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If you're an adventurous foodie, you don't have to travel the world to try unique dishes. Your own area might be home to an unusual meal the rest of the country would consider bizarre. Here are some regional favorites you may have never heard of.

Indian Tacos

 Indian Fry Bread Tacos with Ground Beef Lettuce and Tomato
Source: Brent Hofacker/ Shutterstock

Instead of tortillas, these tacos are served on Native American frybread. Familiar in the Midwest and Southwest and darn-near unheard of everywhere else, Indian tacos come in many varieties. Navajo tacos, in particular, are made by piling ground or shredded beef or venison on a wide piece of fried dough. Add the lettuce, cheese, tomatoes, and other accoutrements, and you've got yourself a hearty meal.

Despite its deliciousness, frybread comes with a complicated history, as detailed by the Smithsonian. Native Americans started making it based on the rations of flour and lard afforded them by the U.S. government. Today, it's a major part of powwows and other gatherings. Despite its lack of nutritional value, it's a crowd favorite.

If you make Indian tacos at home, the key is in frying the frybread at the right temperature so it doesn't get too greasy. Then pile those toppings high and enjoy. If you'd rather have a pro do the cooking, visit Tim's Drive Inn in Warr Acres, Oklahoma, or Frybread Express, a food truck in Minneapolis, Minneapolis.


A plate of fried beef chislic
Credit: danielvfung/iStock

This is native to South Dakota. According to The Argus Leader, its origins can be traced to the tiny town of Freeman, in the southeastern corner of the state. The Cooking Channel dubbed it "South Dakota Cubed Meat," probably because everyone was asking, "What the heck is chislic?"

Chislic is simply that: cubed meat.

Traditionally made with mutton or lamb, it can also be made with small cubes of elk, deer, or even beef. Originally, it was simply salted and fried. Today, however, it may be grilled, marinated before cooking, or served with dipping sauces.

In South Dakota, you may be able to throw a piece of cubed meat and hit a restaurant serving chislic. If your aim is off, head straight for Mad Mary's in Flandreau or the Bumpin' Buffalo Bar and Grill in Hill City. If you have a strong stomach and aren't in the mood for chislic, the Bumpin' Buffalo offers another regional specialty...

Rocky Mountain Oysters

Rocky Mountain oysters cooking on a charcoal burner outdoors on a farm
Credit: Colby Lysne/iStock

This is not seafood. We repeat. Not seafood. You know the Rocky Mountains are nowhere near the ocean, right? We're talking bull testicles. Yup. Rocky Mountain oysters show up on menus sporadically across the country, though you may be wondering how they ever made it far enough that someone was willing to pay money to eat them.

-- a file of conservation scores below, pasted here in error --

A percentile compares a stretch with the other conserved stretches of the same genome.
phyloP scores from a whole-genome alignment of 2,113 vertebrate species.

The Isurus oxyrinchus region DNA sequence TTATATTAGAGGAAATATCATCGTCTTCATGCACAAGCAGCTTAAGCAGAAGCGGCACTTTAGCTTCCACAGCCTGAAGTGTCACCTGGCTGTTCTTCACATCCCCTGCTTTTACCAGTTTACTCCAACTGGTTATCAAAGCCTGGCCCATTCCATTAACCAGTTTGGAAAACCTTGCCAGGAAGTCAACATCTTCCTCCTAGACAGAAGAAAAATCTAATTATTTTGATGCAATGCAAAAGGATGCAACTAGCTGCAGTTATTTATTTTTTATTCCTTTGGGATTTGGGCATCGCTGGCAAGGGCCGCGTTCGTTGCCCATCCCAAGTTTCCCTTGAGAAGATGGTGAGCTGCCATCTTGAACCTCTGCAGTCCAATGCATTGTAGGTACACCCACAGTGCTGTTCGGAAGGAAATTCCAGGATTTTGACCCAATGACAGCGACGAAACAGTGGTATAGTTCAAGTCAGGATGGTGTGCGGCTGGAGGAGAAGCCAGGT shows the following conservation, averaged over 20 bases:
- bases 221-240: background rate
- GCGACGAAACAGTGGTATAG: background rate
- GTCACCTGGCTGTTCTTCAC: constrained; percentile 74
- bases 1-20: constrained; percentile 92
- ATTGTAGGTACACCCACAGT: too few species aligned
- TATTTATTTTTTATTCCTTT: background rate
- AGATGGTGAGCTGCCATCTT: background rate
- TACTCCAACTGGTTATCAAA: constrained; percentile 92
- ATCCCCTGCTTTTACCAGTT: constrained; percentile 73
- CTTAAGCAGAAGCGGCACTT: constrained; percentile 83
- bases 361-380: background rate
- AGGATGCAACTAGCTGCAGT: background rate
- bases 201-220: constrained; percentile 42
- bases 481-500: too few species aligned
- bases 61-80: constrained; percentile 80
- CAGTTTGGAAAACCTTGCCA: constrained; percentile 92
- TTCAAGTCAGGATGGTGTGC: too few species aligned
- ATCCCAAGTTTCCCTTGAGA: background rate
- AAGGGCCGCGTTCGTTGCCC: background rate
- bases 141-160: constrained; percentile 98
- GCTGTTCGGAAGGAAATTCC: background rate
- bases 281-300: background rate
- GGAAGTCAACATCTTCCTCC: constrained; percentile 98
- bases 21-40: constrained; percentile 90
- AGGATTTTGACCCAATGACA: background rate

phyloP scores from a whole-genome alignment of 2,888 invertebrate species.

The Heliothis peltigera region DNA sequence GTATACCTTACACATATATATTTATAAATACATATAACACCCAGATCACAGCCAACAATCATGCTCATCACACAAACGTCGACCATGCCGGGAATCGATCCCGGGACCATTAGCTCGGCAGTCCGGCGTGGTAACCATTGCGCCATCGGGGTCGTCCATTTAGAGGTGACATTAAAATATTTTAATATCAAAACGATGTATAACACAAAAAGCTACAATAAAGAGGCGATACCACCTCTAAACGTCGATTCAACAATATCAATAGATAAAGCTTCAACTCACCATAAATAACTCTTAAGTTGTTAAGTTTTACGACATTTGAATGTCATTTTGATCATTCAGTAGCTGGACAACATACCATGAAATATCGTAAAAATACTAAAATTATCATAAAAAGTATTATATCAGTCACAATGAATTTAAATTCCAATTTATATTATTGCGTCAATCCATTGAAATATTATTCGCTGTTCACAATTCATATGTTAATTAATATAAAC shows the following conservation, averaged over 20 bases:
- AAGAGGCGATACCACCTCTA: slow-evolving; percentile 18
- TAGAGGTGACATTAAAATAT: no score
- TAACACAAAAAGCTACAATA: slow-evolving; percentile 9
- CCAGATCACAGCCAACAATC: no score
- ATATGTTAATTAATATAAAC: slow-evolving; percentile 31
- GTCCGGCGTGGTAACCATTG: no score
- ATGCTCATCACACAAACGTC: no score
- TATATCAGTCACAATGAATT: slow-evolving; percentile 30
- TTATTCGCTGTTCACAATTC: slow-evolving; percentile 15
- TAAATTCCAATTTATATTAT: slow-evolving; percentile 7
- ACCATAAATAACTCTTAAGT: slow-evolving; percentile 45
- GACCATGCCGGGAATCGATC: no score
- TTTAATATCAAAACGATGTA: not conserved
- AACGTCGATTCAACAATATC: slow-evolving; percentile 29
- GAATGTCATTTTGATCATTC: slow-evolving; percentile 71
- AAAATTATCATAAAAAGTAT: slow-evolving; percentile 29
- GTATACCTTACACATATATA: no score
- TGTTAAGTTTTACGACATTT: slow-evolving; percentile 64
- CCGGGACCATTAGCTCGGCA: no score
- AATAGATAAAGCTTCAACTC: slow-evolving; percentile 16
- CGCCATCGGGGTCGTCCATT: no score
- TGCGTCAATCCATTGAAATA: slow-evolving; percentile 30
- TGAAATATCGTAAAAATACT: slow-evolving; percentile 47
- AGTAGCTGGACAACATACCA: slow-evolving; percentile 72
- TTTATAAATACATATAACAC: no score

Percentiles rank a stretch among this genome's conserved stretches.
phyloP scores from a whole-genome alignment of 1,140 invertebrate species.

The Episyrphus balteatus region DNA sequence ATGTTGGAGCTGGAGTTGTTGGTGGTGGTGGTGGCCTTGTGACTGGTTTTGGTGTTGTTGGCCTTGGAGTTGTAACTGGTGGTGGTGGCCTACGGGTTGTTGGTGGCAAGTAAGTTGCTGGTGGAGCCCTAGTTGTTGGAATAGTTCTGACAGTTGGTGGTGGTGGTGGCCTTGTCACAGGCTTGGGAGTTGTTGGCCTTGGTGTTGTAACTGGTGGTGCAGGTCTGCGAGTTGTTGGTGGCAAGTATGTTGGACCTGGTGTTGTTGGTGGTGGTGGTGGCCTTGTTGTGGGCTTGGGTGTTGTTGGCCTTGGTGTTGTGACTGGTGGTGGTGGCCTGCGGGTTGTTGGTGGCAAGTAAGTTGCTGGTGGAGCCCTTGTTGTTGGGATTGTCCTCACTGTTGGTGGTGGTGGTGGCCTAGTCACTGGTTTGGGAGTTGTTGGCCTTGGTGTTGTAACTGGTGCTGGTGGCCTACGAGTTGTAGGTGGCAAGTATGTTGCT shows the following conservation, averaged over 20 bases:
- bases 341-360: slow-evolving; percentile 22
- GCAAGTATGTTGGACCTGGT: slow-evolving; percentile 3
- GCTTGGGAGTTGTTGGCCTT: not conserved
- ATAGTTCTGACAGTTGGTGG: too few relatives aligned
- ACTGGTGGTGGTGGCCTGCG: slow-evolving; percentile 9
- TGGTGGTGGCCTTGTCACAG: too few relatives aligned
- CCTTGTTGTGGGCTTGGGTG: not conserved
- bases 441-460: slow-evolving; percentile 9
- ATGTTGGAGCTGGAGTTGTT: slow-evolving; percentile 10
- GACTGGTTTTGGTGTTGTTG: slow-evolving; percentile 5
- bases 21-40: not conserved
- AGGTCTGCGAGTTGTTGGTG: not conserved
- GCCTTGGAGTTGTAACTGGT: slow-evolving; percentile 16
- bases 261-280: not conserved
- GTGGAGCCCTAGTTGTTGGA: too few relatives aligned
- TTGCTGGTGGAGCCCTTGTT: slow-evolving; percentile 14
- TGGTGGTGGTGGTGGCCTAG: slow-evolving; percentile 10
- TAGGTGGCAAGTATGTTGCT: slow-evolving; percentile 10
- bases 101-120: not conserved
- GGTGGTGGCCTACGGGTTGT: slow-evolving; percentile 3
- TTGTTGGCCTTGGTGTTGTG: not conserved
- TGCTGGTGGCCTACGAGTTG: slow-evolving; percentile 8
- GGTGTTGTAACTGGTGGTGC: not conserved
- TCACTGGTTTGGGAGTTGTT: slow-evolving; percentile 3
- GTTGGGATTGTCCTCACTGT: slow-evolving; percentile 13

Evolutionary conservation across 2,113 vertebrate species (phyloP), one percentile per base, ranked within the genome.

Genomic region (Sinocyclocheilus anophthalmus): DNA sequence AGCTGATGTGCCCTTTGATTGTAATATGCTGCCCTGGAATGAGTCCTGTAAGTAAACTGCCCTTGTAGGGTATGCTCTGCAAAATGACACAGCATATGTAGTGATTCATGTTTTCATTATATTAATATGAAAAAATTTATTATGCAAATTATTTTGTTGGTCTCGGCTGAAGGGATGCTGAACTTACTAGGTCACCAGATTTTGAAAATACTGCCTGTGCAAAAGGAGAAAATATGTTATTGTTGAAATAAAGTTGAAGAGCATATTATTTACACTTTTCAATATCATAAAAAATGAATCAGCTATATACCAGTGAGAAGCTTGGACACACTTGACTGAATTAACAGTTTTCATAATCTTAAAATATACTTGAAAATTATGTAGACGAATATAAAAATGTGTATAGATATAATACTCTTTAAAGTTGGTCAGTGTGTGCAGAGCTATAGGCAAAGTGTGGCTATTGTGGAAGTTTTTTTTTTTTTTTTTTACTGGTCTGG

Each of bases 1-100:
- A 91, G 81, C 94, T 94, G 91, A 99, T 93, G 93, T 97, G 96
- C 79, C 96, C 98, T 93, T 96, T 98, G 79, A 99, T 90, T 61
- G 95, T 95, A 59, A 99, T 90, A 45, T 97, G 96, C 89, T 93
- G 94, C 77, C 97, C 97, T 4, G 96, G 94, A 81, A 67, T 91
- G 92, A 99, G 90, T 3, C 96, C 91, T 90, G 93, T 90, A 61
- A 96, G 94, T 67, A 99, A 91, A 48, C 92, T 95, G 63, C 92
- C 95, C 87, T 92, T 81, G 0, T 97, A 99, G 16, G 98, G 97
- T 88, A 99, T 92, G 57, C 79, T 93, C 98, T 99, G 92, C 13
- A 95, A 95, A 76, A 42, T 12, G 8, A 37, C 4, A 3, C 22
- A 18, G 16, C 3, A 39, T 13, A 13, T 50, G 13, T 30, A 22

Ranchers are a waste-not, want-not lot, and eating the testicles after they castrated their calves simply made sense from that point of view. Though some may see this as a novelty food item designed to trick tourists, others enjoy them as a treat. There are even festivals that center around the food.

Rocky Mountain oysters are typically breaded and fried. If you want to give them a try, you can place an order at restaurants like The Fort in Morrison, Colorado, or Bruce's Bar in Severance, Colorado.


Two slices from a loaf of scrapple on a white background
Credit: Bjoern Wylezich/ Shutterstock

Scrapple is a pork-based meal with German origins found in Pennsylvania. The original dish dates back to 16th-century Germany.

Scrapple is a meatloaf of sorts, featuring a mixture of pig parts (that's the "scrap" in scrapple). Whatever pig parts weren't suitable for other edible uses became a part of the scrapple. The meat is cooked with salt and pepper, thickened with cornmeal or buckwheat, and served for breakfast. This recipe from Food Network includes onion, celery, and bay leaves.


Alaskan berries in a pile
Credit: U.S. Fish and Wildlife Service/ Public Domain

An Alaskan specialty, akutaq was made with animal fat, seal oil, and snow. It has been flavored with dried meat, berries, and other plants throughout the ages. Today, Crisco is a fine substitute for those animal fats. Traditionally, sugar wasn't included. Today, it may be. In the old days, akutaq was made by whipping the animal fats by hand to achieve the silky texture that makes it such a delight. An electric mixer may save you some time and a sore arm. If you want to make an authentic batch, however, there is a precise preparation for this dish. Even though it's largely a dessert now, it has an important role in survival in the extreme north.